Buzz Aldrin, the second person to walk on the moon, is not raring to reprise the 1969 trip on board the Apollo 11.
Aldrin, now 80, can make better use of his time on earth, he tells CIO during a recent trip to Auckland.
Aldrin, whose full name is Edwin Eugene Aldrin Jr, is busy with a range of activities around space exploration, including ShareSpace Foundation, a not for profit group that advances space education, exploration and affordable space flight.
This month, he is meeting with US President Barack Obama to discuss how NASA can start the course of “flexible research” in the next 10 years. He also competed in this year’s series of Dancing with the Stars, with the New York Times printing this elegy from a reader: “Despite his age, he’s an early favourite. He did perfect the moonwalk.”
As keynote speaker at the Planet 2010 conference in Auckland that was organised by the Telecommunications Industry Group, Aldrin, recounted the historic event more than 40 years ago that he was a part of with fellow astronauts Neil Armstrong and Michael Collins.
Aldrin’s message at the Auckland conference was also about teamwork, resiliency, inspiration and long-term planning.
“You may have obstacles and face significant business challenges, but with your team in hand, you can achieve great things.”
Aldrin says what got them to the moon was a nationwide effort of around 400,000 people – from the rocket scientists of NASA, to the seamstresses who painstakingly worked on the space suits.
Aldrin points out the computer system utilised in the 1969 moon landing had less memory than a Blackberry or iPhone.
“They have more relative computing power than the spaceships that sent us to the moon,” he says, as he retrieves both devices from his pockets.
“But my Blackberry can’t land me on the moon. I am in the process of developing a Buzz Adrin app with the iPhone, so maybe in the future you would be able to learn everything you every wanted to know about space.”
Aldrin recalls the “fine talcum lunar dust” on the moon and the first words that came to his mind which were, “magnificent desolation”.
Yet, more than the moon rocks they brought back,he says the “true value of [the landing] is the amazing teamwork and national determination that went on overcoming all obstacles to reach the moon”.
“Everybody likes to tell me where they were when we walked on the moon,” he says. He is also asked whether he experienced fear as an astronaut. For Aldrin, who flew combat missions during the war in Korea, “There is no comparison to the fear you face in direct combat and the enemy who comes at you from all angles trying to shoot you down.”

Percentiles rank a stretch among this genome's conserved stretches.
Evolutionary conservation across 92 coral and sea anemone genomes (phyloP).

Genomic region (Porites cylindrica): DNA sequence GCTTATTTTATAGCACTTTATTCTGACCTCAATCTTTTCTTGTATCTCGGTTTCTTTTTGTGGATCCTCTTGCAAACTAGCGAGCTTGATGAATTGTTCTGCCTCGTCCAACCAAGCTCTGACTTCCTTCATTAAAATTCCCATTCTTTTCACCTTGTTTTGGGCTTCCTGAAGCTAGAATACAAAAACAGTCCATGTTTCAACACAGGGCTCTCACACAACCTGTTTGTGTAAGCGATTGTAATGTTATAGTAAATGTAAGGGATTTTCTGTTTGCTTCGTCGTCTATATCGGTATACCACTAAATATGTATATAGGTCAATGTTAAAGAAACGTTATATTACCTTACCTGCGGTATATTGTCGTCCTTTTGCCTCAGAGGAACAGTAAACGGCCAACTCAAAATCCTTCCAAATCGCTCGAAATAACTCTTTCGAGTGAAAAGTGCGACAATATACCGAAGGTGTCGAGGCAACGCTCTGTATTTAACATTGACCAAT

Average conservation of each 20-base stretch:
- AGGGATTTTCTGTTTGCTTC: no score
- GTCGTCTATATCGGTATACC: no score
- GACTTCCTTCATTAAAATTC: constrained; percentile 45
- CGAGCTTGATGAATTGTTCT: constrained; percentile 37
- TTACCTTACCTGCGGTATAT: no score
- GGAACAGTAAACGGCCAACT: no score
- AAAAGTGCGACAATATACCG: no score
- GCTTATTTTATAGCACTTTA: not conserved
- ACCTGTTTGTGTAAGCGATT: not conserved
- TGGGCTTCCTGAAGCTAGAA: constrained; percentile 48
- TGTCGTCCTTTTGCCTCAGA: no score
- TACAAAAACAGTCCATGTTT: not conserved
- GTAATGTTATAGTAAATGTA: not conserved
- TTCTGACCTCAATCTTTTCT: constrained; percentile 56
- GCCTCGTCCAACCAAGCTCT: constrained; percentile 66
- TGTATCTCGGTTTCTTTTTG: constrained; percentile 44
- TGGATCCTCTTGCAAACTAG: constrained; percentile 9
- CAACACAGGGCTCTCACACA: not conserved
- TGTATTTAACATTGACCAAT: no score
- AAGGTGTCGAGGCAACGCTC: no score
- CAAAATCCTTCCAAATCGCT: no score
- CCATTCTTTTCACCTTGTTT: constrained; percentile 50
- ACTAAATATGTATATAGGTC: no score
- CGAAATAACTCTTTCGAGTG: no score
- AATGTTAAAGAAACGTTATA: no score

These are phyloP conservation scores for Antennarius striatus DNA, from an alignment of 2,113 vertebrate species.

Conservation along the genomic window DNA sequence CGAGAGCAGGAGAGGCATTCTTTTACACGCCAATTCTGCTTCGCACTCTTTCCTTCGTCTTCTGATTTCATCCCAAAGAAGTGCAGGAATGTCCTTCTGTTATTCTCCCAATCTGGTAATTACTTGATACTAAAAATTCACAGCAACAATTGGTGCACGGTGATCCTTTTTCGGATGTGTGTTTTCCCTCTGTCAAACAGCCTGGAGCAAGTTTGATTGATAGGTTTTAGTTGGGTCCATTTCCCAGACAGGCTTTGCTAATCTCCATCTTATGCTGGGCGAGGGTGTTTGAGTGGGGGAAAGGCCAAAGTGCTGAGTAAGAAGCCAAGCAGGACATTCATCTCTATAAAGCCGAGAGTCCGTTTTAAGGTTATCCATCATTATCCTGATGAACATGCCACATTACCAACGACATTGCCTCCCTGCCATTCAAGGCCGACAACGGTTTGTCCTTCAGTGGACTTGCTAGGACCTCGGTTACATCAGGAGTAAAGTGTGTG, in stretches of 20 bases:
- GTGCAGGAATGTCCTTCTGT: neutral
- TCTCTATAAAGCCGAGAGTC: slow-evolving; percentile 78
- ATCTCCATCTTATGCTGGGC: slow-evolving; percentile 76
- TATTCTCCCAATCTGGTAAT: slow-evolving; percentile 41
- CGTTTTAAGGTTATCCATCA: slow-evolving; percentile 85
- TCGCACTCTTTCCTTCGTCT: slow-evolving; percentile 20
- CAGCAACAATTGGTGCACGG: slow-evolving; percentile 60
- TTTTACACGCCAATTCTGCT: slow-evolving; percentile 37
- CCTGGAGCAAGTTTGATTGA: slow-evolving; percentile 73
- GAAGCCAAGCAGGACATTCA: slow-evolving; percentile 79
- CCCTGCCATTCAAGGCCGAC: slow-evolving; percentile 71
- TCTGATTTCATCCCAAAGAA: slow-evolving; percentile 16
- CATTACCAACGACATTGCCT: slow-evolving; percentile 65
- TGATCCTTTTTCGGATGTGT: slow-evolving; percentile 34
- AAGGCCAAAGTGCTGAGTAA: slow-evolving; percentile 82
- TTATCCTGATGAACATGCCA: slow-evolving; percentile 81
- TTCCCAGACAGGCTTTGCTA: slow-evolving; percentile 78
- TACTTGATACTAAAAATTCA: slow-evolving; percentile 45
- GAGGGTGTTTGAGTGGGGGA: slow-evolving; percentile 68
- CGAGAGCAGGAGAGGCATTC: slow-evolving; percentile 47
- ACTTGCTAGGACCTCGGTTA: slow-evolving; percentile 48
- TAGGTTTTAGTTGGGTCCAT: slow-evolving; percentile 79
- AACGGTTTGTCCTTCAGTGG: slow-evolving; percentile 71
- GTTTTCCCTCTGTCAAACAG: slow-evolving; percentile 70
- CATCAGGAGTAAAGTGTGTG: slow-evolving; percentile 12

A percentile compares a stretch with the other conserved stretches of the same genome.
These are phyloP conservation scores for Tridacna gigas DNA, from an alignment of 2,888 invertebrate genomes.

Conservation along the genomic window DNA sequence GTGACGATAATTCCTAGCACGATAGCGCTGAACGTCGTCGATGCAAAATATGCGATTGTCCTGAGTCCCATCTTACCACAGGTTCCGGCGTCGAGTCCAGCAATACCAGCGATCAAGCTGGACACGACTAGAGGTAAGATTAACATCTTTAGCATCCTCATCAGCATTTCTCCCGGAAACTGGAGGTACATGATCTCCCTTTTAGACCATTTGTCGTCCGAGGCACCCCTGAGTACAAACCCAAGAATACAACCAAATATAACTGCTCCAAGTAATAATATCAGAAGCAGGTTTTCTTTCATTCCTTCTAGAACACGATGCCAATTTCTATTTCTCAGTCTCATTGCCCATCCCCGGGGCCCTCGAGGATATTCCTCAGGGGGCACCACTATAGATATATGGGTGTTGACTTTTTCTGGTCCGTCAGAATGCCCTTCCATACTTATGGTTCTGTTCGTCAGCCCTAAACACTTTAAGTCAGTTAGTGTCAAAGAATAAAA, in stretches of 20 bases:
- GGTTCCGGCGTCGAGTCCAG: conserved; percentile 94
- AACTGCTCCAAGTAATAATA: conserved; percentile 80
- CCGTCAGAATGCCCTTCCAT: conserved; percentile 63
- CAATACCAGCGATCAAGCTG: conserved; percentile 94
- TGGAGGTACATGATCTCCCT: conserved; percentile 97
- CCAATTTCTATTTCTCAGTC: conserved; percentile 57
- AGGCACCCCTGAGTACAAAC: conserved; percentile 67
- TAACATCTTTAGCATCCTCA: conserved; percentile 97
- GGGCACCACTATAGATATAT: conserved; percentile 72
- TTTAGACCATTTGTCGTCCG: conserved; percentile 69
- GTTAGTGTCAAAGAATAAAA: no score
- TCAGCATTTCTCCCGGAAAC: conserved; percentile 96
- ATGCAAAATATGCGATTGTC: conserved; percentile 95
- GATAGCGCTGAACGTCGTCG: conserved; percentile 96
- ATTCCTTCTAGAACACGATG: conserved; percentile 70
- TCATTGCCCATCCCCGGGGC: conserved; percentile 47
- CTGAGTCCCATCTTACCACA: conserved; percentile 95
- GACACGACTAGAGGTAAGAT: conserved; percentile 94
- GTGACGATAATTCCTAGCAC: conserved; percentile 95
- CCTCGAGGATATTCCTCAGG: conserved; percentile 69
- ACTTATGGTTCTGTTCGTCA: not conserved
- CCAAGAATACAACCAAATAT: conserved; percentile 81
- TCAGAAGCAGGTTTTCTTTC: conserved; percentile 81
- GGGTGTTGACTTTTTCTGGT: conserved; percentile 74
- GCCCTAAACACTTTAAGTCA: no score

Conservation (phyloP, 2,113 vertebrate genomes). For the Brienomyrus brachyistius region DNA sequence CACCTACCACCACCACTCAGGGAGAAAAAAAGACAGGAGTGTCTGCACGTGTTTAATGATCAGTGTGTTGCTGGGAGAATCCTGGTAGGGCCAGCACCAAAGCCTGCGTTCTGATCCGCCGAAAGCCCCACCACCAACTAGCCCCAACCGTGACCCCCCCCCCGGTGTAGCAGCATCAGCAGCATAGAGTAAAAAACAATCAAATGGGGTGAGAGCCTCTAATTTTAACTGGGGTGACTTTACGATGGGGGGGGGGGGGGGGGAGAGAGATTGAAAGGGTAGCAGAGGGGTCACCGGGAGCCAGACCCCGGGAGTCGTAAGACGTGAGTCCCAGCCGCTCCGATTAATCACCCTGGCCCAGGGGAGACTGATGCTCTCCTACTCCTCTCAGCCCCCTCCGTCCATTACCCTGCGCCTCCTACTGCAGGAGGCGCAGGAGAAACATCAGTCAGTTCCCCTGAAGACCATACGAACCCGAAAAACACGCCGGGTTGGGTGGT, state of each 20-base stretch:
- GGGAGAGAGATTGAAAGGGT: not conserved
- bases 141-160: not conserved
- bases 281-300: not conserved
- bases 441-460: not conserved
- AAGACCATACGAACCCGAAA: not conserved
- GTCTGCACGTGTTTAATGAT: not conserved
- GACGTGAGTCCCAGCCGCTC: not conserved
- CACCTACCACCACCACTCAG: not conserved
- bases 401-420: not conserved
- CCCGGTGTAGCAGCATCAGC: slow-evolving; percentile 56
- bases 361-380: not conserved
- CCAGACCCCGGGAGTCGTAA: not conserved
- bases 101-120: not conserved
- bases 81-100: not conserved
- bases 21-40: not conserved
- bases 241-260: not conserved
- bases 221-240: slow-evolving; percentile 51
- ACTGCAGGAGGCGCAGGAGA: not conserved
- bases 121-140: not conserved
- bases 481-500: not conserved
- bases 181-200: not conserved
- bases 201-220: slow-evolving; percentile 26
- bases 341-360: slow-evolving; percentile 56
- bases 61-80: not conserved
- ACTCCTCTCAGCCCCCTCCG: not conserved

As for the greatest lessons from his days at the US space agency NASA, that he is applying to his career and personal life, Aldrin says, “Management needs to be able to project ahead to look at smooth transitions on whatever it is we are involved in today and what we want to do because the transitions seem to always get us into trouble.”
He says a crucial point in regards to the space programme was that, “We transitioned from nothing. Before Sputnik, there was nothing and from that point on until getting to the moon we did not know how to get there, we adjusted as we learned,” he says, referring to the satellite the Russians launched into space ahead of the US, which led to the creation of NASA in 1958. “Flexibility is key.”
Aldrin has been active in a programme that would eventually allow humans to settle in Mars. “We can hypothesise and say, sooner or later whatever wiped out the dinosaurs is liable to come again, just like earthquakes and tsunamis, it might really destroy humanity and all the progress we made.” This scenario, he says, can be met, “if we are able to ensure the survival of the human species by establishing a growing settlement somewhere.”
Aldrin wrote a science fiction story on this theme of space settlement. The story revolved around residents of Alpha Centauri system visiting the earth after their world was totally wiped out. “They had to go somewhere,” says Aldrin.
A message of his that resonates with New Zealand is in the area of education. “Satisfying an inspirational drive and imagination of the quest of curiosity … that inspires people to do things that measures their own contribution, that is what we need to develop in our education systems,” he says.
His experience bears this out. Aldrin graduated with a BSc in mechanical engineering from the US Military Academy at Westpoint. After his tour of duty in the military, he decided to continue his education, enrolling at the astronauts’ programme at the Massachusetts Institute of Technology, where his father had also received a doctorate in the 1920s. “My educational pursuits and MIT opened a new door,” he says as NASA, became interested in his concept of a “rendezvous in space”, which was the topic of his doctoral thesis. Some of the techniques in his thesis were applied to the space programme.
He also used his knowledge as a scuba diver to raise the opportunity to be the first astronaut to train underwater – as part of an astronaut’s ability to work in a weightless environment.
He is pushing for a programme, which he calls STEM, for “Science, Technology, Engineering and Math”.
One way, he says, is to ask retired teachers to act as “space science education ambassadors”.
“And if you guys want to start that in New Zealand, I will come down here and we will learn how to make it work.”
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